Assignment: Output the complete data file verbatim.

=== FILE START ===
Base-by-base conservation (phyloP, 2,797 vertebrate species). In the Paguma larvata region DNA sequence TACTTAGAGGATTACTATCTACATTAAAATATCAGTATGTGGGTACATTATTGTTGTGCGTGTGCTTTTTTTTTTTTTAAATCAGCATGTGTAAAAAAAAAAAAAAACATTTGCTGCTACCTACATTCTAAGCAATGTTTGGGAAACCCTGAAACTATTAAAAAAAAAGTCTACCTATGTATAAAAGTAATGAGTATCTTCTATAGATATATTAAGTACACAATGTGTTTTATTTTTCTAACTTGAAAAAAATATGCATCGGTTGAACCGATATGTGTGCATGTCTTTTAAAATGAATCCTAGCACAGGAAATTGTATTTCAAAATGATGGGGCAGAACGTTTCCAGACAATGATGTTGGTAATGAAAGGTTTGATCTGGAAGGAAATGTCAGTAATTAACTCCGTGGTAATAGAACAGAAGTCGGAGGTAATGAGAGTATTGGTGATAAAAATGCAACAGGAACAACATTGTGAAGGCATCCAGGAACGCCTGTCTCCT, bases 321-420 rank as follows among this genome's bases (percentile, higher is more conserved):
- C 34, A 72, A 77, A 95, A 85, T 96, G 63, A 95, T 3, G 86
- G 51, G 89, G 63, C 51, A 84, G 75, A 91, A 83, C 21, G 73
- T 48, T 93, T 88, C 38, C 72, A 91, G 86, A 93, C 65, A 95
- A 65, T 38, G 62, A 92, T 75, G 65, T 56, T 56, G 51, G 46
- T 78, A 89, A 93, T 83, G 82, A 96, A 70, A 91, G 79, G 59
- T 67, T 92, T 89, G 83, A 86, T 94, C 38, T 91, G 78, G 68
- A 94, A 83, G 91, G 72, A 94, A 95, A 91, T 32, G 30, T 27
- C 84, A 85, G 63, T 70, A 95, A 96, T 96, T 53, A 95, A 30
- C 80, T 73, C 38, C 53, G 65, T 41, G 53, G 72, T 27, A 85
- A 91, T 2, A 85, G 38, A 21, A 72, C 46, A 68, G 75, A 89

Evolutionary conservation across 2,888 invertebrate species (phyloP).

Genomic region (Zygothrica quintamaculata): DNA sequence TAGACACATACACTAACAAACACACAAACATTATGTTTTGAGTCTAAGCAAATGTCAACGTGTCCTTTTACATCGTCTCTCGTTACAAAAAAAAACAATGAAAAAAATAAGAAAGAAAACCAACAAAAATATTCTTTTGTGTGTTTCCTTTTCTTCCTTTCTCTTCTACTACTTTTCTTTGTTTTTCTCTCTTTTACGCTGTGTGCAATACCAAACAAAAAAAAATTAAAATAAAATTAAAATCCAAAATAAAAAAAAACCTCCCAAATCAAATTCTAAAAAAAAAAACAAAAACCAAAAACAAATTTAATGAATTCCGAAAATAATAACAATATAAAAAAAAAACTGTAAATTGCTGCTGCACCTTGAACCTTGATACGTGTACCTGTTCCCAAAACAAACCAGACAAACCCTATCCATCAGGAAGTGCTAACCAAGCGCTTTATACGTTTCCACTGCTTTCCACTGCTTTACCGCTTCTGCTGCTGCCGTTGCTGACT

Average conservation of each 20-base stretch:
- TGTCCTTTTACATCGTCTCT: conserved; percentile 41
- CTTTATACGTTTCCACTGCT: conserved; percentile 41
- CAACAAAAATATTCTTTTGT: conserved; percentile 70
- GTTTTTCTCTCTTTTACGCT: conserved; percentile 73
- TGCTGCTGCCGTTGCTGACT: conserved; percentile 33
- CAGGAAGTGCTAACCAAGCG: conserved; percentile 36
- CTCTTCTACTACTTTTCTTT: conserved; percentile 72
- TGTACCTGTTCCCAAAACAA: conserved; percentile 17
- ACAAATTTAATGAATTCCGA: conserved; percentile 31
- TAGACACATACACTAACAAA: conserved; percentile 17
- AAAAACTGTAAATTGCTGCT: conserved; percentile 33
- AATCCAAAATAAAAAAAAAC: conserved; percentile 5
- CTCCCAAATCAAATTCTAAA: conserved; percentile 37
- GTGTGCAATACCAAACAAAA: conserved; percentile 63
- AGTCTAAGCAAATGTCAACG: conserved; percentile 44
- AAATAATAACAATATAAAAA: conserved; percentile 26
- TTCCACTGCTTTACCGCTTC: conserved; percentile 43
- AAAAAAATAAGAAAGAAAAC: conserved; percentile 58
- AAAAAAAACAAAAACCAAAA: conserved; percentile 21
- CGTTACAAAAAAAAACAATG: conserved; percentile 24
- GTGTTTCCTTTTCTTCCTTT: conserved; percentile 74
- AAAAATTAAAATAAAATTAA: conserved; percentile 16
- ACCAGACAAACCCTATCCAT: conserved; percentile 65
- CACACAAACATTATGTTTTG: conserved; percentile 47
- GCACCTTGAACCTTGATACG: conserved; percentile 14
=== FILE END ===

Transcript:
Base-by-base conservation (phyloP, 2,797 vertebrate species). In the Paguma larvata region DNA sequence TACTTAGAGGATTACTATCTACATTAAAATATCAGTATGTGGGTACATTATTGTTGTGCGTGTGCTTTTTTTTTTTTTAAATCAGCATGTGTAAAAAAAAAAAAAAACATTTGCTGCTACCTACATTCTAAGCAATGTTTGGGAAACCCTGAAACTATTAAAAAAAAAGTCTACCTATGTATAAAAGTAATGAGTATCTTCTATAGATATATTAAGTACACAATGTGTTTTATTTTTCTAACTTGAAAAAAATATGCATCGGTTGAACCGATATGTGTGCATGTCTTTTAAAATGAATCCTAGCACAGGAAATTGTATTTCAAAATGATGGGGCAGAACGTTTCCAGACAATGATGTTGGTAATGAAAGGTTTGATCTGGAAGGAAATGTCAGTAATTAACTCCGTGGTAATAGAACAGAAGTCGGAGGTAATGAGAGTATTGGTGATAAAAATGCAACAGGAACAACATTGTGAAGGCATCCAGGAACGCCTGTCTCCT, bases 321-420 rank as follows among this genome's bases (percentile, higher is more conserved):
- C 34, A 72, A 77, A 95, A 85, T 96, G 63, A 95, T 3, G 86
- G 51, G 89, G 63, C 51, A 84, G 75, A 91, A 83, C 21, G 73
- T 48, T 93, T 88, C 38, C 72, A 91, G 86, A 93, C 65, A 95
- A 65, T 38, G 62, A 92, T 75, G 65, T 56, T 56, G 51, G 46
- T 78, A 89, A 93, T 83, G 82, A 96, A 70, A 91, G 79, G 59
- T 67, T 92, T 89, G 83, A 86, T 94, C 38, T 91, G 78, G 68
- A 94, A 83, G 91, G 72, A 94, A 95, A 91, T 32, G 30, T 27
- C 84, A 85, G 63, T 70, A 95, A 96, T 96, T 53, A 95, A 30
- C 80, T 73, C 38, C 53, G 65, T 41, G 53, G 72, T 27, A 85
- A 91, T 2, A 85, G 38, A 21, A 72, C 46, A 68, G 75, A 89

Evolutionary conservation across 2,888 invertebrate species (phyloP).

Genomic region (Zygothrica quintamaculata): DNA sequence TAGACACATACACTAACAAACACACAAACATTATGTTTTGAGTCTAAGCAAATGTCAACGTGTCCTTTTACATCGTCTCTCGTTACAAAAAAAAACAATGAAAAAAATAAGAAAGAAAACCAACAAAAATATTCTTTTGTGTGTTTCCTTTTCTTCCTTTCTCTTCTACTACTTTTCTTTGTTTTTCTCTCTTTTACGCTGTGTGCAATACCAAACAAAAAAAAATTAAAATAAAATTAAAATCCAAAATAAAAAAAAACCTCCCAAATCAAATTCTAAAAAAAAAAACAAAAACCAAAAACAAATTTAATGAATTCCGAAAATAATAACAATATAAAAAAAAAACTGTAAATTGCTGCTGCACCTTGAACCTTGATACGTGTACCTGTTCCCAAAACAAACCAGACAAACCCTATCCATCAGGAAGTGCTAACCAAGCGCTTTATACGTTTCCACTGCTTTCCACTGCTTTACCGCTTCTGCTGCTGCCGTTGCTGACT

Average conservation of each 20-base stretch:
- TGTCCTTTTACATCGTCTCT: conserved; percentile 41
- CTTTATACGTTTCCACTGCT: conserved; percentile 41
- CAACAAAAATATTCTTTTGT: conserved; percentile 70
- GTTTTTCTCTCTTTTACGCT: conserved; percentile 73
- TGCTGCTGCCGTTGCTGACT: conserved; percentile 33
- CAGGAAGTGCTAACCAAGCG: conserved; percentile 36
- CTCTTCTACTACTTTTCTTT: conserved; percentile 72
- TGTACCTGTTCCCAAAACAA: conserved; percentile 17
- ACAAATTTAATGAATTCCGA: conserved; percentile 31
- TAGACACATACACTAACAAA: conserved; percentile 17
- AAAAACTGTAAATTGCTGCT: conserved; percentile 33
- AATCCAAAATAAAAAAAAAC: conserved; percentile 5
- CTCCCAAATCAAATTCTAAA: conserved; percentile 37
- GTGTGCAATACCAAACAAAA: conserved; percentile 63
- AGTCTAAGCAAATGTCAACG: conserved; percentile 44
- AAATAATAACAATATAAAAA: conserved; percentile 26
- TTCCACTGCTTTACCGCTTC: conserved; percentile 43
- AAAAAAATAAGAAAGAAAAC: conserved; percentile 58
- AAAAAAAACAAAAACCAAAA: conserved; percentile 21
- CGTTACAAAAAAAAACAATG: conserved; percentile 24
- GTGTTTCCTTTTCTTCCTTT: conserved; percentile 74
- AAAAATTAAAATAAAATTAA: conserved; percentile 16
- ACCAGACAAACCCTATCCAT: conserved; percentile 65
- CACACAAACATTATGTTTTG: conserved; percentile 47
- GCACCTTGAACCTTGATACG: conserved; percentile 14